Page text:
120 million year old bird-like dinosaur discovered with frog in its stomach

The impressively maintained skeleton of the dinosaur was found in Inner Mongolia.
Loukia Papadopoulos
A frog was found in the dinosaur's stomach.jpg
A frog was found in the dinosaur's stomach.

Heru Agung/iStock 

Over 120 million years ago, in what is now modern-day China, a bird-like dinosaur ate a small frog. Then something happened that ended its life and allowed it to be fossilized.

Scientists have uncovered the partial skeleton of a small flying dinosaur with an ancient frog in the remains of its gut, according to a report by Sci News published this Monday.

The dinosaur named Daurlong wangi was found to be a type of mid-sized dromaeosaurid – a group of bird-like predatory dinosaurs that primarily fed on fish, mammals, and other dinosaurs.

120 million year old bird-like dinosaur discovered with frog in its stomach
The Daurlong Wangi dinosaur

“Dromaeosauridae is a clade of small- to mid-sized theropod dinosaurs known from the Cretaceous of both hemispheres,” said Xuri Wang from the Institute of Geology at the Chinese Academy of Geological Sciences.

A rich diversity of dinosaurs

“The Early Cretaceous Jehol Biota from north-eastern China has provided a rich diversity of dromaeosaurids, the majority of which referred to Microraptorinae,” Dr. Wang added.

The impressively maintained skeleton was almost complete and was found at the Pigeon Hill locality of the Longjiang Formation in Inner Mongolia.

“The holotype of Daurlong wangi is an almost complete and articulated skeleton with a length of about 1.5 m,” the scientists said.

The fossil also featured the partial skeleton of an ancient frog in its gut contents, marking the first case of such intestinal preservation in a dinosaur closely related to birds. 

120 million year old bird-like dinosaur discovered with frog in its stomach
The fossil found in China.

“The reconstruction of the gastrointestinal track in extinct species, including dinosaurs, could be inferred, indirectly, from gut content remains; less frequently by the analysis of coprolite contents; and rarely from exceptionally preserved remnants of the soft tissues,” the scientists added.

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“The Daurlong wangi specimen shows the first case of intestinal preservation in a theropod lineage very close to bird ancestry.”

120 million year old bird-like dinosaur discovered with frog in its stomach
A fossil of a dinosaur with a frog in its gut.

Living in China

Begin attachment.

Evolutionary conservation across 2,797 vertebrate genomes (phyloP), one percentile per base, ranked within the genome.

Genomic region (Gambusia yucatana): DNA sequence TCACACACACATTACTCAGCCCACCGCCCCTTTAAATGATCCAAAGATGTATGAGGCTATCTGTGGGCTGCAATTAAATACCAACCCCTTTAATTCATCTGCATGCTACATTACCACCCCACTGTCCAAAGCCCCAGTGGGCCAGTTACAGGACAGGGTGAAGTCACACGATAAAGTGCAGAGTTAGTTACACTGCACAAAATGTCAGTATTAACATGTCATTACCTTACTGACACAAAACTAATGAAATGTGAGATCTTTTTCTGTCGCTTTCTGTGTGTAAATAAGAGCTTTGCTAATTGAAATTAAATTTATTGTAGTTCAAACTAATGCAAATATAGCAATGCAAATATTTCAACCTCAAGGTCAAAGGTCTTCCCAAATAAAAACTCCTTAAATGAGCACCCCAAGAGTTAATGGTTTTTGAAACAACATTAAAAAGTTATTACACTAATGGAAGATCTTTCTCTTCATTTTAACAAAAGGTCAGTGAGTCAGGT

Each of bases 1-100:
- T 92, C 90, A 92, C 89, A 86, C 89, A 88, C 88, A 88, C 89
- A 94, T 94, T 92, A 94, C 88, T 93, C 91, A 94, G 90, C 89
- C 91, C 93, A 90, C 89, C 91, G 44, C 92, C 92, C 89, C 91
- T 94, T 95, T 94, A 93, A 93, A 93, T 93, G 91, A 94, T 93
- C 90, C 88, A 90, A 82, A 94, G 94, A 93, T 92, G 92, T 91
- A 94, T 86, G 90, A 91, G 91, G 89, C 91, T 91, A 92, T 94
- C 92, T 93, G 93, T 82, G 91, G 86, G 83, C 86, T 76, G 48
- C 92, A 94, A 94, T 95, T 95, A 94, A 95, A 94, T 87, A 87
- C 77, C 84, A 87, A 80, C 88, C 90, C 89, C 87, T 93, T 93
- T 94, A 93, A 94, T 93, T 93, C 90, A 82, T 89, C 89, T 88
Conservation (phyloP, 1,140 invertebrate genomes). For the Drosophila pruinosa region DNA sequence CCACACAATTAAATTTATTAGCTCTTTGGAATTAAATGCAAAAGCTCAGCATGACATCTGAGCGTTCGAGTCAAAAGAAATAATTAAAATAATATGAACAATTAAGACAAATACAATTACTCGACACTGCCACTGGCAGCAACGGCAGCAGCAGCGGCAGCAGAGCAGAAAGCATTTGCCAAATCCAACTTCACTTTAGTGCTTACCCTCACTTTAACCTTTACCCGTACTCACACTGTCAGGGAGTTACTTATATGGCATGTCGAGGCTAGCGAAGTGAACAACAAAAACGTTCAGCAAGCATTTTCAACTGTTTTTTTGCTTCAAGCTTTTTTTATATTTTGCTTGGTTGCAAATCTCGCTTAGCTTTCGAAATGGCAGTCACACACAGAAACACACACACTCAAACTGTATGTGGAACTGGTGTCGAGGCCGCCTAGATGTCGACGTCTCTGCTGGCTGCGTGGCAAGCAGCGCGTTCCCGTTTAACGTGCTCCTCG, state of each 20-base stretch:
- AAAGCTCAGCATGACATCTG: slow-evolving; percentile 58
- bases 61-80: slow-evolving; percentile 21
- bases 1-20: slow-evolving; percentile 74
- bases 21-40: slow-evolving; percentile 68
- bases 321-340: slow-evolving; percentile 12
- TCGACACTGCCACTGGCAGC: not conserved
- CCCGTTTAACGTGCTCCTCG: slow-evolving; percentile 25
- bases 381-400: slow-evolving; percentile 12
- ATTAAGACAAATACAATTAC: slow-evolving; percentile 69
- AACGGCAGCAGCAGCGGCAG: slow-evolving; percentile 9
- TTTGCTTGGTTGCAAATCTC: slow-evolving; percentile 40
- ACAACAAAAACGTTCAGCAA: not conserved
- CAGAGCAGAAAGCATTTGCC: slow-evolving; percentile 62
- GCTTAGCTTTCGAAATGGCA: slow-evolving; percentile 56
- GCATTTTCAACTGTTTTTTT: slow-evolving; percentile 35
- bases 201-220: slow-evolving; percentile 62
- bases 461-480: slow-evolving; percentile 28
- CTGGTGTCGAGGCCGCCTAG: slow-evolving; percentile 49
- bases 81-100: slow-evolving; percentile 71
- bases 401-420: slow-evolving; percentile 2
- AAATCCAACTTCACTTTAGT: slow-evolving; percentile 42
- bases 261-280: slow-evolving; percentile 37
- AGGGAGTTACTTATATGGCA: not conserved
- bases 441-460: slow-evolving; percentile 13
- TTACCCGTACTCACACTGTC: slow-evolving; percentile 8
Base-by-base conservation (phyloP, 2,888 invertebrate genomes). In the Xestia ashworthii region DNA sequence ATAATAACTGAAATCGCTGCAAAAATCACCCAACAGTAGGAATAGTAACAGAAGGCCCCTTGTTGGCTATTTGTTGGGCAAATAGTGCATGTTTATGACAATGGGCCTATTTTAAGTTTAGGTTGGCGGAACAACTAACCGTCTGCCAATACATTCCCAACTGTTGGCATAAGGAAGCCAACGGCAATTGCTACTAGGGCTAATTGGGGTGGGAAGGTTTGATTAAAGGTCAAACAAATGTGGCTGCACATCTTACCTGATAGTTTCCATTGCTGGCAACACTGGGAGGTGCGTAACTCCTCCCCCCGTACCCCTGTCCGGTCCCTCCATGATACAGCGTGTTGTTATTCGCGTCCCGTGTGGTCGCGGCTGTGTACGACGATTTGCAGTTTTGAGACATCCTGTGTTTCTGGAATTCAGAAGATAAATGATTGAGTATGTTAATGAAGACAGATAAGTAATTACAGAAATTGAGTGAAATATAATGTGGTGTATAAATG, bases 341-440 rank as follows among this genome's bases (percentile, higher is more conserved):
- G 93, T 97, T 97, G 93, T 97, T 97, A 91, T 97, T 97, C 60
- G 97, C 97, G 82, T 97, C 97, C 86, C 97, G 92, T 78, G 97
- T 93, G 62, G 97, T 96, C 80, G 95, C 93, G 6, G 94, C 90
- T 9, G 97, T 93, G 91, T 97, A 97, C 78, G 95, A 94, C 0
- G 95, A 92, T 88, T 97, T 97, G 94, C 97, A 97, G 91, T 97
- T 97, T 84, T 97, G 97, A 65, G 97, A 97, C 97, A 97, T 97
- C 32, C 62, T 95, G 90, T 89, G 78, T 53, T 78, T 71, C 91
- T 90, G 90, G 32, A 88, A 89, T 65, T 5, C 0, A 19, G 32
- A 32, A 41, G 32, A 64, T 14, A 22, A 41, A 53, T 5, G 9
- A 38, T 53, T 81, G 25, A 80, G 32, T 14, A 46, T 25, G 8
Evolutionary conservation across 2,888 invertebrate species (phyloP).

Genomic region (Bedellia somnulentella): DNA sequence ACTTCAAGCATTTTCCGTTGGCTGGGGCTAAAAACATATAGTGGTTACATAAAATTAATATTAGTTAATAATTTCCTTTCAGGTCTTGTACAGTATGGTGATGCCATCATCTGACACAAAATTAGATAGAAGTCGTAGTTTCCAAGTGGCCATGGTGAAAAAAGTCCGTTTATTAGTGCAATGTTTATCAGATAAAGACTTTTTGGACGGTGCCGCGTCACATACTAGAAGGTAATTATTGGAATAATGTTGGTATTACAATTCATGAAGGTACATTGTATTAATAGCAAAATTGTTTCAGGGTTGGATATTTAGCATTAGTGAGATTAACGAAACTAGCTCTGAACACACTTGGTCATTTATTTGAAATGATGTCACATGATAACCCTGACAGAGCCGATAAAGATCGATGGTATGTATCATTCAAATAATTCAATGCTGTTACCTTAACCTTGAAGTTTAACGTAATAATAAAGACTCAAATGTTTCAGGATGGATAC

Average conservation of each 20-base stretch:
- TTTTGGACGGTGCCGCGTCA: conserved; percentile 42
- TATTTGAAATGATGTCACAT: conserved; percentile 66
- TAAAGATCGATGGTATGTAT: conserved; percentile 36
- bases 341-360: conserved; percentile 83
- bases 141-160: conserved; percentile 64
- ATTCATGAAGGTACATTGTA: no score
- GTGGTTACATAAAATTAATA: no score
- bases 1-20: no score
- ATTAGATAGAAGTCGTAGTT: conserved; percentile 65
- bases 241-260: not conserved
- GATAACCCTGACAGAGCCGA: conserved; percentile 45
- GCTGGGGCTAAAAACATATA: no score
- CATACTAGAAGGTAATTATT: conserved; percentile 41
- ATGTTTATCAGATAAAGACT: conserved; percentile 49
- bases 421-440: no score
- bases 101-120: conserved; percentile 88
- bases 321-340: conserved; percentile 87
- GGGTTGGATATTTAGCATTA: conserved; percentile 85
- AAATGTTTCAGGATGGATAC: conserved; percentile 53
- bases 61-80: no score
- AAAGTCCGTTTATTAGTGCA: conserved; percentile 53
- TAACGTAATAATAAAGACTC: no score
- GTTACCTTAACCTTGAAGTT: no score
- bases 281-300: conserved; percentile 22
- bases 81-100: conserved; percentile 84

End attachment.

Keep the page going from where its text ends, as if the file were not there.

It is presumed that the bird-like dinosaur would have lived during the Early Cretaceous period, about 145 to 100 million years ago in Jehol Biota, a freshwater ecosystem in what is today northeastern China. 

The study was published in the journal Scientific Reports.

In June of 2019, researchers discovered the color blue in prehistoric feathers for the first time. Head researcher Frane Babarovic from the University of Bristol and his team showed how the blue feather melanosomes are distinct from the black, reddish brown and grey feather melanosomes. 

The team looked at plumage coloration schemes of modern representative fossil specimens and reconstructed which color was most likely to have appeared in the fossil specimen. By doing this, they could differentiate between grey and blue melanosomes. 

Then, in June of 2022, a team of researchers from Delhi University, India, discovered an abnormal bird-like 'egg-in-egg' dinosaur egg, a condition known as ovum-in-ovo or multi-shelled eggs, in the state of Madhya Pradesh's Dhar district, for the first time in fossil history.

Study abstract:

Dromaeosaurids were bird-like dinosaurs with a predatory ecology known to forage on fish, mammals and other dinosaurs. We describe Daurlong wangi gen. et sp. nov., a dromaeosaurid from the Lower Cretaceous Jehol Biota of Inner Mongolia, China. Exceptional preservation in this specimen includes a large bluish layer in the abdomen which represents one of the few occurrences of intestinal remnants among non-avian dinosaurs. Phylogenetically, Daurlong nests among a lineage of short-armed Jehol Biota species closer to eudromaeosaurs than microraptorines. The topographic correspondence between the exceptionally preserved intestine in the more stem-ward Scipionyx and the remnants in the more birdlike Daurlong provides a phylogenetic framework for inferring intestine tract extent in other theropods lacking fossilized visceral tissues. Gastrointestinal organization results conservative among faunivorous dinosaurs, with the evolution of a bird-like alimentary canal restricted to avialan theropods.